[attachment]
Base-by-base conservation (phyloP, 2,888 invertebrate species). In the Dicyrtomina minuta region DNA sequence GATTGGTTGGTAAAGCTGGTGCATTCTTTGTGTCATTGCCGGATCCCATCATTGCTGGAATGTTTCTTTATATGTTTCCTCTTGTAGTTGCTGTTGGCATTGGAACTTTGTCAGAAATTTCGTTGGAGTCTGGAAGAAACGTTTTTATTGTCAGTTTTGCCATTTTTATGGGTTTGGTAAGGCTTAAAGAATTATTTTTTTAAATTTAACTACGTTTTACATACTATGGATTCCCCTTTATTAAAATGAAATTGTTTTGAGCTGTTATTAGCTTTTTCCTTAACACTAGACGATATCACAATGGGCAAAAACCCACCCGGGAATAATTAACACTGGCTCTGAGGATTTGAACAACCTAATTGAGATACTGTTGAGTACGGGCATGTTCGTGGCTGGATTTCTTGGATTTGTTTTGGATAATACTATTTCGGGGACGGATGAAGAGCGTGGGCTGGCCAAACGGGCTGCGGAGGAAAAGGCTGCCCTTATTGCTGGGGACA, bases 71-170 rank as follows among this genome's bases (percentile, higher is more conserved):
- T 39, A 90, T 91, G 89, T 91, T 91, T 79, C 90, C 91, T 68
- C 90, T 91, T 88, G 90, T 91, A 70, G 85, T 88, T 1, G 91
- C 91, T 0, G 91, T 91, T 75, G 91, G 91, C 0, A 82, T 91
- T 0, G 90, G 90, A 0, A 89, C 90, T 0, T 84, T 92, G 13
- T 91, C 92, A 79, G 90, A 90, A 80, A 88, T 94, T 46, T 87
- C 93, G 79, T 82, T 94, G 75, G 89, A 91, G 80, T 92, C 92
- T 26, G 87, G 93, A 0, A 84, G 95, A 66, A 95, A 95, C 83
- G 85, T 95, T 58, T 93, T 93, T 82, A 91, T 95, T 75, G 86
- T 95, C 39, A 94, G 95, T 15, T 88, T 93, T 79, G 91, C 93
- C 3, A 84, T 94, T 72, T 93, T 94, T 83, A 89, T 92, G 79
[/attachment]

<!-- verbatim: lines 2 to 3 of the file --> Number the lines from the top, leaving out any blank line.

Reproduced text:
- T 39, A 90, T 91, G 89, T 91, T 91, T 79, C 90, C 91, T 68
- C 90, T 91, T 88, G 90, T 91, A 70, G 85, T 88, T 1, G 91